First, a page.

Recapitulation Theorylaw

biogenetic recapitulation theory = recapitul-tionism = palingenesis. This theory, developed and taught by the American psychologist Granville Stanley Hall (1844-1924), and often referred to as both a principle and a doctrine, states that the development of an individual organism is a microcosmic reenactment of the evolution of its species and emphasizes the predetermined progression in development. Hall's recapitulation theory was the direct outcome of the impact of Darwin's evolutionary theory on Hall's attempts to understand mental development. Hall argued that evolution, rather than physics, should form the basis for science, and he saw in evolution a noteworthy organizing principle that unites the phylogenetic emergence of the species with the ontogenetic development of a single individual. Hence, the well-known phrase "Ontogeny recapitulates phylogeny" - originally called the biogenetic law by the German naturalist Ernst H. P. Haeckel (1834-1919) - captures the essence of the theory of recapitulation. Thus, the phylogenetic principle states that individuals ("ontogeny") from embryo to adulthood repeat the stages of human evolution ("phylogeny") (cf., pubertal sexual recapitulation theory - suggests that the beginning of adult sexuality development at puberty involves a recapitulation of the infantile sexuality stages, and assumes that sexuality at puberty first regresses toward the infantile state to recapitulate). Hall's evolutionary recapitulation theory was extended as development theory into educational contexts and assumed that every child from the moment of conception to maturity re-creates every stage of development through which the human race from its lowest animal beginnings has passed [cf., differential k theory - relates to the two scales of reproductive strategy of different human races ("r") or species: the "r-strategy" has high rates of population increases as compared to the "k-strategy;" whereas "r-selected" individuals reproduce at an early age, the "k-strategy" individuals produce fewer children and nurture them more carefully than the "r-selected" individuals; it is alleged that cold or harsh climates are associated with the "k-strategy," whereas warmer climates are related to the "r-strategy"]. The theory of recapitulation has had heuristic manifestations in two main areas: evolutionary biology/embryology, and developmental psychology (including perception and cognition). In the discipline of embryology, Baer's/von Baer's law is confused, often, with the theory of recapitula-tion/biogenetic law. Baer's biogenetic law -formulated by the Estonian-born German naturalist Karl E. R. von Baer (1792-1876) - is the doctrine that the embryos of different kinds of organisms are at first similar and develop for a time along similar lines, those organisms least closely related diverging first, the others diverging at later periods in proportion to the closeness of relationship. The recapitulation theory has been applied also, unsuccessfully, to anthropological contexts (and renamed the culture-epoch theory) where all cultures are assumed to evolve through a series of epochs or stages (such as hunting, pastoral, agricultural, industrial), and where each person in a culture is assumed to pass through the same steps as demonstrated in the cultural sequence. The culture-epoch theory is known, also, as the monotypic evolution theory and the unilineal/unilinear theory of cultural evolution [cf., cultural absolutism theory - states that a psychological theory developed in one culture has equal validity in a different cultural setting; and the German-American anthropologist Franz Boas' (1858-1942) theories of cultural determinism - holds that human behavior is shaped and controlled primarily by social and cultural factors, and cultural relativism - states that all cultures are equally good and have their own values and ways of understanding the world]. Hall's notion that the ontogenetic history of individuals represents a recapitulation, or repeating, of the species' phylogenetic history is discount-ed, largely, today. See also DEVELOPMENTAL THEORY; PLAY, THEORIES OF. REFERENCES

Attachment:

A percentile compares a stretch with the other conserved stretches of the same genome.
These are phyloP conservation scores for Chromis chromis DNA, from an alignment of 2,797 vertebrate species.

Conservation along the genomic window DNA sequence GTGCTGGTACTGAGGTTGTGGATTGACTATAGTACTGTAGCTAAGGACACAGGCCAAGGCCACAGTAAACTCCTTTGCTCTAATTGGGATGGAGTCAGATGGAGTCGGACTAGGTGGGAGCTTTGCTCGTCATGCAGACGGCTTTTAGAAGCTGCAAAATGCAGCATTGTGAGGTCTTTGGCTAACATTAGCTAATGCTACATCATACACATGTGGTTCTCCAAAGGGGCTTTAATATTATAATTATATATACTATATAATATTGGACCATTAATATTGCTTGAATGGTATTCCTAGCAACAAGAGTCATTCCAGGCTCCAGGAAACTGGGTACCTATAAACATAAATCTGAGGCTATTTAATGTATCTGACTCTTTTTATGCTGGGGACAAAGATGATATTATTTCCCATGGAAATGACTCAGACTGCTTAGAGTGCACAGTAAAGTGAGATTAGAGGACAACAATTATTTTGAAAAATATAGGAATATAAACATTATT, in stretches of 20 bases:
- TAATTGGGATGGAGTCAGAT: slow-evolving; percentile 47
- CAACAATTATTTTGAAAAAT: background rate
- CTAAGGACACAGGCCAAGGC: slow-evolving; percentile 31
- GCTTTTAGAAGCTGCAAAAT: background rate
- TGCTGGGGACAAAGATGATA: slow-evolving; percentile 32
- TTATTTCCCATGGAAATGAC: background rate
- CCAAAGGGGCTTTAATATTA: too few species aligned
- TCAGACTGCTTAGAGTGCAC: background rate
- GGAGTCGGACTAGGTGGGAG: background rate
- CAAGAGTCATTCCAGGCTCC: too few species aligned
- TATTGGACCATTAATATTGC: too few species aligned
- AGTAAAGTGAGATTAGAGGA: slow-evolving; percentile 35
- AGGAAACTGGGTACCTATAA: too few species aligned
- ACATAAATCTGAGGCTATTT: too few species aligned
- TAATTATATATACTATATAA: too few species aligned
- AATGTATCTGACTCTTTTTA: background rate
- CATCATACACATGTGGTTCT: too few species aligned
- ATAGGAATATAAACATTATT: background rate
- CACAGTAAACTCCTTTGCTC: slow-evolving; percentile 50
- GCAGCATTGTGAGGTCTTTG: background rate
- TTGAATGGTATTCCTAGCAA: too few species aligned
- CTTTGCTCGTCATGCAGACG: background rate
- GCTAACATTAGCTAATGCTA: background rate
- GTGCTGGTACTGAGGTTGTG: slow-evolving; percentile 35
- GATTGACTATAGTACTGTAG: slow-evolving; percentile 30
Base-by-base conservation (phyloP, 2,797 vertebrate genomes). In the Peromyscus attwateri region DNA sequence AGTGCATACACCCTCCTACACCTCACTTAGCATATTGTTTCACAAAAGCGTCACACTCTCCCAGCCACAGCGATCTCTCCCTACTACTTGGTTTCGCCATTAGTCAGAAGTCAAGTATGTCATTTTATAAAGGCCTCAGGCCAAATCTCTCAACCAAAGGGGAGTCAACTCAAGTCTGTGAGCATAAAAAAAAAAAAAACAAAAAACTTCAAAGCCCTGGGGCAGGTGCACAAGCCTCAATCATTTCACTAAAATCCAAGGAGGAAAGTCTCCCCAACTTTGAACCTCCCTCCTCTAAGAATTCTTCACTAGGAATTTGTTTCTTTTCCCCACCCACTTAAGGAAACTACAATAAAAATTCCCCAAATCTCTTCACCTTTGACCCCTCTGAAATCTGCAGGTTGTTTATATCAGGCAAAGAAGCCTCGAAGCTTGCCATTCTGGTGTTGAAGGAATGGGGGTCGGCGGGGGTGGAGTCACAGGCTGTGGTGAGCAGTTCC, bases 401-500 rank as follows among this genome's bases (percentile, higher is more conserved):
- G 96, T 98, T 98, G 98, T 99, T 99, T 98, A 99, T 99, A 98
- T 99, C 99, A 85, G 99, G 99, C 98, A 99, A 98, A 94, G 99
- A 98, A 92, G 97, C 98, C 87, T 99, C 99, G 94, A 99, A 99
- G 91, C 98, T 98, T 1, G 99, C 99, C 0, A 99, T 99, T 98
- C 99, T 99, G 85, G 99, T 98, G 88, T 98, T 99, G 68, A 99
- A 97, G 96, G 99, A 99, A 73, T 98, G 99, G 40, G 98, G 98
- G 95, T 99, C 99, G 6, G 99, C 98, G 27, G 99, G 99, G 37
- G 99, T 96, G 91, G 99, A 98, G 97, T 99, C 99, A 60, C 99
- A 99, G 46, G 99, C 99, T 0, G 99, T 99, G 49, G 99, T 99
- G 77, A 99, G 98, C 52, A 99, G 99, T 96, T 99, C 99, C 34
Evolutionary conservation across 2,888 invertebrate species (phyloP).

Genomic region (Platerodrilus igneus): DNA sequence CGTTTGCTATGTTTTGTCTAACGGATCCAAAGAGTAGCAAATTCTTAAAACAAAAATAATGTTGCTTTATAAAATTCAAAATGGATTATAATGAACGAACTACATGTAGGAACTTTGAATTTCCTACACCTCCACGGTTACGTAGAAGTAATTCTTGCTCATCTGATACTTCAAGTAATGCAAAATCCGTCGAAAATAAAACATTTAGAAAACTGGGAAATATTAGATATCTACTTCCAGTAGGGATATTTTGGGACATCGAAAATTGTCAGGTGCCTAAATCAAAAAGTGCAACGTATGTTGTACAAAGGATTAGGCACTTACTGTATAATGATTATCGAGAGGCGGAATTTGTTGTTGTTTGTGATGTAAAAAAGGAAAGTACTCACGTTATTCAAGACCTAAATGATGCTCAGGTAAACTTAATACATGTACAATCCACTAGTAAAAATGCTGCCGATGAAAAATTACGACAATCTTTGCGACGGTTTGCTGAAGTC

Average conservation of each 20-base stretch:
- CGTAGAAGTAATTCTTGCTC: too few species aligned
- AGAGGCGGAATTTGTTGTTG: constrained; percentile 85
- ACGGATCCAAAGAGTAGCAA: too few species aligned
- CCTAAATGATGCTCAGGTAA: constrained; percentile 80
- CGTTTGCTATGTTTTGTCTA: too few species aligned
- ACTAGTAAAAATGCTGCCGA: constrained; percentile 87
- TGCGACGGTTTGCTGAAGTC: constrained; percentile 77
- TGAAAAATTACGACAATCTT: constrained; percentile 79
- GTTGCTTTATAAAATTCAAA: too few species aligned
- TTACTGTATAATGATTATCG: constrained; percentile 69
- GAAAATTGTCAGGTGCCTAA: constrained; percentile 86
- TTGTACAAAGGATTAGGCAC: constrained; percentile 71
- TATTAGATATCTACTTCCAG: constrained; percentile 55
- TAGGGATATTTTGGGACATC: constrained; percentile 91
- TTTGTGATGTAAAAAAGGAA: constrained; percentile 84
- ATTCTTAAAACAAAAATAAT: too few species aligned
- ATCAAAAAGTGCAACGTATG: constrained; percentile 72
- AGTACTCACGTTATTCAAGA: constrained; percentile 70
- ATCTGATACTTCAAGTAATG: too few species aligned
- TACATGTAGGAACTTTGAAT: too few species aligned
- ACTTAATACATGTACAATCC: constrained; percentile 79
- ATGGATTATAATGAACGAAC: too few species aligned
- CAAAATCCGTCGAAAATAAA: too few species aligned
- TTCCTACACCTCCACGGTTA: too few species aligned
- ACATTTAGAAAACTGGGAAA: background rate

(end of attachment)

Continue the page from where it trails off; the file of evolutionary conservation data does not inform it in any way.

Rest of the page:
Hall, G. S. (1904). Adolescence: Its psychology and its relations to physiology, anthropology, sociology, sex, crime, religion, and education. Vol. 1. Englewood Cliffs, NJ: Prentice-Hall.

Hall, G. S. (1923). Life and confessions of a psychologist. New York: Appleton. Diehl, L. (1986). The paradox of G. Stanley Hall. American Psychologist, 4, 868-878.


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